And also in 2006, this comment was reported from Murdoch “In an investors’ meeting in Australia yesterday, Rupert Murdoch said that MySpace could now be sold for $6 billion — about a 10x return on the original $580 million that News Corp paid for it.” Now its a bust and Murdoch is nowhere near the failure, others have been drafted over time to cover the flop.

The heady years of 2006 were a long time ago. If it was Fairfax or another media group now facing a big loss on a deal such as MySpace, News Corp’s local media would be all over the story.

But the big pressure on News is in the UK and its biggest deal of all, the takeout of the majority shareholders in BSkyB for about $US10 billion.

These pressures are growing as a result of the News of The World phone-hacking scandal where the news flow has worsened fro Murdoch’s company in the past few days.

(And that $US10 billion cost would make it very hard for News to get away with buying Shine for a significant amount of money, let alone the claimed $US1 billion in some reports last week)

The BSkyB deal has to be completed by the end of 2011, according to News Corp’s own timetable and the resumption of bad news on the hacking scandal is increasing pressure on the UK government to to give it the green light.

If it its delayed by either UK government rejection or being sent to UK competition regulators, Murdoch might be able to buy Shine as compensation and pitch the deal as investing in content for his various cable and satellite TV (and free to air) TV businesses. But he could do far more cheaply by merely buying the shows from Shine and paying the usual fees.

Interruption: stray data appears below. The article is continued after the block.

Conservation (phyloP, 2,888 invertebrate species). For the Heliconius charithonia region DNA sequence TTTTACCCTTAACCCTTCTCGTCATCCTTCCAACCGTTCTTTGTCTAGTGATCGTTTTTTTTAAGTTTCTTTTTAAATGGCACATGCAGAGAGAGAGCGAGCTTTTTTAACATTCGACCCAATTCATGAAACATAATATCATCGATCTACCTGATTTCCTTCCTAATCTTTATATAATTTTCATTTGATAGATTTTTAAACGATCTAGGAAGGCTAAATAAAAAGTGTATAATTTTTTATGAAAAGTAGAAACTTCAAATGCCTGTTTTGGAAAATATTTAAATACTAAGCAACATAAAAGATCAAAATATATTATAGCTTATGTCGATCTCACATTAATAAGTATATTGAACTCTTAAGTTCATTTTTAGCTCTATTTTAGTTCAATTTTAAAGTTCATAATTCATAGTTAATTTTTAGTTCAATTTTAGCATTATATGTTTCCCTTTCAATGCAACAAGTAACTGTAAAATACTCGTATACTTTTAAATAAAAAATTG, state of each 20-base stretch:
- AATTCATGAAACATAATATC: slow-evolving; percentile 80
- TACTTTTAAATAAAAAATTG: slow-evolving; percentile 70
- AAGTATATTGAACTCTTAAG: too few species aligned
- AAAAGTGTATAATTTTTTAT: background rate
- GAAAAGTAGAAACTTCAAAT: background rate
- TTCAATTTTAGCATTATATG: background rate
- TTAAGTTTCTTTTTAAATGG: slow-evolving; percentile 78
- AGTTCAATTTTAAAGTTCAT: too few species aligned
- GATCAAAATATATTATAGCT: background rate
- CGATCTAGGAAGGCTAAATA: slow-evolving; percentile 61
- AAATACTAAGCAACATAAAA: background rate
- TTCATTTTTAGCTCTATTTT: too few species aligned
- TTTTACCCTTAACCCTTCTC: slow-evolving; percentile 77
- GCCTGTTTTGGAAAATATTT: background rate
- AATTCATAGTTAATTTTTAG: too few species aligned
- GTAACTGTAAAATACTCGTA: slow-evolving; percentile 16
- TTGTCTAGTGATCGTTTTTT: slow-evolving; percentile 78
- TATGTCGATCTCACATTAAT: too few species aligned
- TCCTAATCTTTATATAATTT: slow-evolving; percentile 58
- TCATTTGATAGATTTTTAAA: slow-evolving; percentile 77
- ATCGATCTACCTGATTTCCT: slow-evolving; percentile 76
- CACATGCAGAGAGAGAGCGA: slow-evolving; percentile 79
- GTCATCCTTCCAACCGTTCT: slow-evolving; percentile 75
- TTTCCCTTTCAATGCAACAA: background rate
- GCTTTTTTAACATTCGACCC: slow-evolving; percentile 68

Just over a week ago it became known that News International had suspended a senior editor at the News of The World over the phone hacking scandal, this one involving actress Sienna Miller who is suing News. On Saturday The Independent in London reported:

“Prosecutors are to re-examine all the evidence amassed by Scotland Yard during its investigation into the phone-hacking scandal at the News of the World.

“The move follows growing concern that the Metropolitan Police Force has failed properly to investigate claims that hundreds of politicians, celebrities and other public figures have had their phone messages illegally intercepted.”

And worse still for News and Murdoch (especially son James who is boss of News International), The Guardian reports this morning that Glenn Mulcaire, the private detective at the centre of the scandal, has started singing like a bird:

“News Corporation’s defence that phone hacking at the News of the World was the work of a single “rogue reporter” was on the verge of collapse tonight after Glenn Mulcaire, the private detective at the centre of the case, said the paper’s head of news commissioned him to access voicemail messages.

“Mulcaire is understood to have submitted a statement to the high court this afternoon confirming that Ian Edmondson, the paper’s assistant editor (news) asked him to hack into voicemail messages left on a mobile phone belonging to Sky Andrew, a football agent. Andrew is suing the paper for breach of privacy.

“It is also understood that Mulcaire said in the court statement that several other executives at the News of the World were aware that phone hacking was taking place, although he does not name them.”

Edmonson is the editor suspended by News before Christmas. Is he being set up to be the latest fall guy for higher ups at News International and to be the sacrifice to ensure that the BSkyB deal is not damaged?

But we should watch the possible Shine deal, that’s the big play for the family and for Rupert Murdoch personally. If that happens, will he then make son Lachlan an offer for his Australian assets and bring him on board?

Peter Fray

Get your first 12 weeks of Crikey for $12.

Without subscribers, Crikey can’t do what it does. Fortunately, our support base is growing.

Every day, Crikey aims to bring new and challenging insights into politics, business, national affairs, media and society. We lift up the rocks that other news media largely ignore. Without your support, more of those rocks – and the secrets beneath them — will remain lodged in the dirt.

Join today and get your first 12 weeks of Crikey for just $12.

 

Peter Fray
Editor-in-chief of Crikey

JOIN NOW